original format: 16mm / color / sound
running time: 61:00
A loosely-knit community of birdwatchers in New York's Central Park; ornithologists with their specimen collections at a dozen different natural history museums; bird banders gingerly extracting birds from mist nets and collecting data in upstate New York; six people searching for an extinct bird in a Louisiana bayou: these are the strands that are woven together by The Birdpeople as it documents a passionate fixation. Part cultural history, part self-reflexive anthropology, by turns humorous and elegiac, The Birdpeople examines the pleasures and problems of looking and naming, and investigates the social construction of nature, centered on ornithology and its amateur counterpart, birdwatching.
One thread of the film centers on the interiorized ecology of urban birdwatching. For birders, the loss of nature is compensated for through the pleasure of naming. This taxonomic delirium presents itself in birding's obsessive attention to minute differences of morphology and markings, and underlies such birding rituals as the Life List, an individual birder's comprehensive database of all species seen.
Another strand of the film concerns the story of the Ivory-billed Woodpecker, an iconic species of the Southeastern swamps and bottomlands. Though it was long presumed extinct, there were numerous unconfirmed sightings over the years, each one setting off a new round of frenzied speculation about the bird's possible survival in some hidden and undisturbed pocket of its old habitat. The Birdpeople, which was completed before the announcement of the bird's apparently definitive re-discovery in the Big Woods of Eastern Arkansas, documents the January 2002 search for the Ivory-billed Woodpecker in the bayous near Slidell, Louisiana.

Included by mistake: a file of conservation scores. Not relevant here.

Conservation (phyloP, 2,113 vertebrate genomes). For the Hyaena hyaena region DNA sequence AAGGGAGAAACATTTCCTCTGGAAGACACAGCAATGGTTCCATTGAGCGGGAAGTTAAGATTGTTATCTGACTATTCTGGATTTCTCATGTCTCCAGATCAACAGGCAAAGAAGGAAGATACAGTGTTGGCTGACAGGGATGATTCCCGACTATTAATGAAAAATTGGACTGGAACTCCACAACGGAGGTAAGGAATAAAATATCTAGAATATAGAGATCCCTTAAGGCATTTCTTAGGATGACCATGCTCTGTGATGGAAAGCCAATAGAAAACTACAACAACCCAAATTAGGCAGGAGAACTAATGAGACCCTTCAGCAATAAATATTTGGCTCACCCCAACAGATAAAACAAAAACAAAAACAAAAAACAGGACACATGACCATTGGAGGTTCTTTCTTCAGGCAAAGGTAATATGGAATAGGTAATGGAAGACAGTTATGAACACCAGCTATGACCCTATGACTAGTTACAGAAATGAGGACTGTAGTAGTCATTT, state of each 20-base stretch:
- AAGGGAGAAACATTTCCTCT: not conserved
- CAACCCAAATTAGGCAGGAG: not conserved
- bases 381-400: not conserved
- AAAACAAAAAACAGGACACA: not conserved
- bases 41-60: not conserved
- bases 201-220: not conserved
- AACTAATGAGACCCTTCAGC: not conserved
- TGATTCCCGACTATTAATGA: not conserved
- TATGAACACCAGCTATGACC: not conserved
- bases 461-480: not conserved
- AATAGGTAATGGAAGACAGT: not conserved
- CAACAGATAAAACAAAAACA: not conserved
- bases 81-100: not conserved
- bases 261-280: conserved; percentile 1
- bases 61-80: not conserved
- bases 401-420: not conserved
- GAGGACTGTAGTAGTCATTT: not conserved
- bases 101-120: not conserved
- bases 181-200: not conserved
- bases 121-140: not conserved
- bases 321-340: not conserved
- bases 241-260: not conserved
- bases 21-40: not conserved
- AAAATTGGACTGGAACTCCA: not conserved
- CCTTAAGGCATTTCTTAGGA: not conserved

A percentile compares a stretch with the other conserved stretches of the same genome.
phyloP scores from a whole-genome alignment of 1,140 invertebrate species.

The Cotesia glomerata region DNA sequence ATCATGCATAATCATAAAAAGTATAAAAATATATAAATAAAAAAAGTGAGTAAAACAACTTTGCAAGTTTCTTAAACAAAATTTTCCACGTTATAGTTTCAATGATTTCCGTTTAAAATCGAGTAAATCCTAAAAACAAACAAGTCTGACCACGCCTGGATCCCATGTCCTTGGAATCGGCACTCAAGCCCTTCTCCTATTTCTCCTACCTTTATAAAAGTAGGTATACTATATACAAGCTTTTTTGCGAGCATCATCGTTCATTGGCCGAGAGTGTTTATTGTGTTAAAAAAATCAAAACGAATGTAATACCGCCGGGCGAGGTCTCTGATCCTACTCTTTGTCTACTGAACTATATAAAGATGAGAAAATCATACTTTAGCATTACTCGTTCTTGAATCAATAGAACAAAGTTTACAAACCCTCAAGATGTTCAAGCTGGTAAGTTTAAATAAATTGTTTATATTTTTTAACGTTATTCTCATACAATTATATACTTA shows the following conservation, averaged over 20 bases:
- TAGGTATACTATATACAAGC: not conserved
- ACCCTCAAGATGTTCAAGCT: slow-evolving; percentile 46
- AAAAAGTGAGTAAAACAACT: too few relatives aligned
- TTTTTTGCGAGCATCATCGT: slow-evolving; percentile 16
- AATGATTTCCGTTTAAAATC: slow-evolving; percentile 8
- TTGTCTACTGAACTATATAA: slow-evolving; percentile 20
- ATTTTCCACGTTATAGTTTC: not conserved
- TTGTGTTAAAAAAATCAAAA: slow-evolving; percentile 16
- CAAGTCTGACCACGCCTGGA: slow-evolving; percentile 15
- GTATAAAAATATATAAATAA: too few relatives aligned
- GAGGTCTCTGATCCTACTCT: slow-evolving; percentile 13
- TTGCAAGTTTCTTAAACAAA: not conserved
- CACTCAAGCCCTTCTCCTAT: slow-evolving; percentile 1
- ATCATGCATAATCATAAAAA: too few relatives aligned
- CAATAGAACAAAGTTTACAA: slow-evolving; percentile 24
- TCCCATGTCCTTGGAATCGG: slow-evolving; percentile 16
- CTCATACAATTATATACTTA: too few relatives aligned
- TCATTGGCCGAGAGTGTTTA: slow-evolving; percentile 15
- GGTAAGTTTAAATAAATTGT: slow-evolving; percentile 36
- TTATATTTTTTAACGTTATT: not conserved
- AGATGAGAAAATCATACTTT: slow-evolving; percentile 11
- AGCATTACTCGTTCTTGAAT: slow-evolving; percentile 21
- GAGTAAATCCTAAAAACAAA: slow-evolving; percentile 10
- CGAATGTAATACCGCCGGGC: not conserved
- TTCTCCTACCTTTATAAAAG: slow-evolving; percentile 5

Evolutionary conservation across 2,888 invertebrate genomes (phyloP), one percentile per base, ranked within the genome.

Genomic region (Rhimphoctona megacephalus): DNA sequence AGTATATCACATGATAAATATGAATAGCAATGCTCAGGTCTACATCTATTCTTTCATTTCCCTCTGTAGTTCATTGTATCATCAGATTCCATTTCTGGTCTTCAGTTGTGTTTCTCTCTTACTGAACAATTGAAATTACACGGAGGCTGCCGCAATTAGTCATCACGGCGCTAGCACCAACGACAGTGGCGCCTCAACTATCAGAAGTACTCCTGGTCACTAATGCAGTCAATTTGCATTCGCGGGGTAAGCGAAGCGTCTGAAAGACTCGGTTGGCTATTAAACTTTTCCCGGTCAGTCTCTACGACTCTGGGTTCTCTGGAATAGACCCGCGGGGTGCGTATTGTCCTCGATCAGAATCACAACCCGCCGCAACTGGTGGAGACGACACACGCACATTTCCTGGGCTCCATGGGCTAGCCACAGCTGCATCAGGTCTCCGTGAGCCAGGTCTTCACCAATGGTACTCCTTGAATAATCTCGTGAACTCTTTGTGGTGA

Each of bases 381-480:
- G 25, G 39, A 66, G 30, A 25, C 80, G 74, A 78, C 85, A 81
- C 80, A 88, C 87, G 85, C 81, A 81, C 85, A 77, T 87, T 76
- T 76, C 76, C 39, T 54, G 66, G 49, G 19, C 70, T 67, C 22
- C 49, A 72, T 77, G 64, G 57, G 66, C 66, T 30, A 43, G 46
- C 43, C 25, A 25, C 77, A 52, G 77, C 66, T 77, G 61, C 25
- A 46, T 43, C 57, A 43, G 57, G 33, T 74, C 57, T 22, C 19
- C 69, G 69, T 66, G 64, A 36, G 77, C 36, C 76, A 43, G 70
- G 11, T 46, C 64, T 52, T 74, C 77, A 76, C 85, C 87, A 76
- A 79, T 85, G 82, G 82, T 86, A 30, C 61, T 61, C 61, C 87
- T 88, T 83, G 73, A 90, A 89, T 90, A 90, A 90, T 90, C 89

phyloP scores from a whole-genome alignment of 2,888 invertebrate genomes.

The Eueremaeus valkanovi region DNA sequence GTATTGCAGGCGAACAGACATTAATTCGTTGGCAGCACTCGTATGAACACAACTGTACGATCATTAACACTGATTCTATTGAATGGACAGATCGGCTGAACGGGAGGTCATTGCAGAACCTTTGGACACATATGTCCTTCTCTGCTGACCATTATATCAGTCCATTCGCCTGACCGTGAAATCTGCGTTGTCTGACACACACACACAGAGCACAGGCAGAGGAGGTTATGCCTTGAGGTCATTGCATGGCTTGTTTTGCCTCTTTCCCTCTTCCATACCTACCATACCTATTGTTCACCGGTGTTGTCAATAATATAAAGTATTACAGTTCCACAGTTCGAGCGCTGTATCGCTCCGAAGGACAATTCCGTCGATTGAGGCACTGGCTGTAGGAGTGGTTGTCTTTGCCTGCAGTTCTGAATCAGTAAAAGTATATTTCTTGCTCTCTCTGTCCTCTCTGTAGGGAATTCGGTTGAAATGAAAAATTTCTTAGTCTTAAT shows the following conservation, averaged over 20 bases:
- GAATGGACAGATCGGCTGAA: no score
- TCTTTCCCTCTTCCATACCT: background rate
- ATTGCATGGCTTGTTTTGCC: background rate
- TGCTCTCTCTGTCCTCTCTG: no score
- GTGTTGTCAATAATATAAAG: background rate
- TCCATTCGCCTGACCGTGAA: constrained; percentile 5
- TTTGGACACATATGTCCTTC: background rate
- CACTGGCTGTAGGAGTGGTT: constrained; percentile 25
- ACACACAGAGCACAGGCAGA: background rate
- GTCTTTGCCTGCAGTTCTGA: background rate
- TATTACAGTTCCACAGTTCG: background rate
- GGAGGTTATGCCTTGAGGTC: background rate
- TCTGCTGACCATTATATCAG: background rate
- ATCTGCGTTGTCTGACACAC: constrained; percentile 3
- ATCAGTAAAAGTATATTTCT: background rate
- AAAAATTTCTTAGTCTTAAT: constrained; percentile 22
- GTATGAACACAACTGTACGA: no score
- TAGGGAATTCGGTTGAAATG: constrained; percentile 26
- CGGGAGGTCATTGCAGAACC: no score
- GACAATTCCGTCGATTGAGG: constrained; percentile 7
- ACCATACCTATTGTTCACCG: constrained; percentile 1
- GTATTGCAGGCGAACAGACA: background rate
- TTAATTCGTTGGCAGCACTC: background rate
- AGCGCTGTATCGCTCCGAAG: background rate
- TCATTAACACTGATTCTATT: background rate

The story of the near disappearance of the Ivorybill is not only about what has vanished, it's also about what remains. There are over 400 Ivory-billed Woodpecker study skins or specimen mounts in natural history museums and university collections around the world. Most of these specimens were collected between 1885 and 1915, during a period in which the bird's disappearance was already becoming evident. Filmed in museums around the eastern United States, including the American Museum of Natural History in New York, the Museum of Comparative Zoology at Harvard and The Academy of Natural Sciences in Philadelphia, The Birdpeople gathers together dozens of Ivorybill specimens as a kind of impossible recuperation of the species, an elegiac recovery through images, that uses as its centerpiece the early 19th-century artist and naturalist Alexander Wilson's heartbreaking account of his encounter with an Ivorybill in a Wilmington North Carolina hotel room.
The images of birds in the film, optically printed from kodachrome super 8, form a re-occurring counterpoint to the portraits of the bird people. Rather than bringing the birds into an anthropomorphized and sympathetic relationship to the viewer, these worked-over images foreground the birds' inassimilable otherness and the strange edges of their beauty.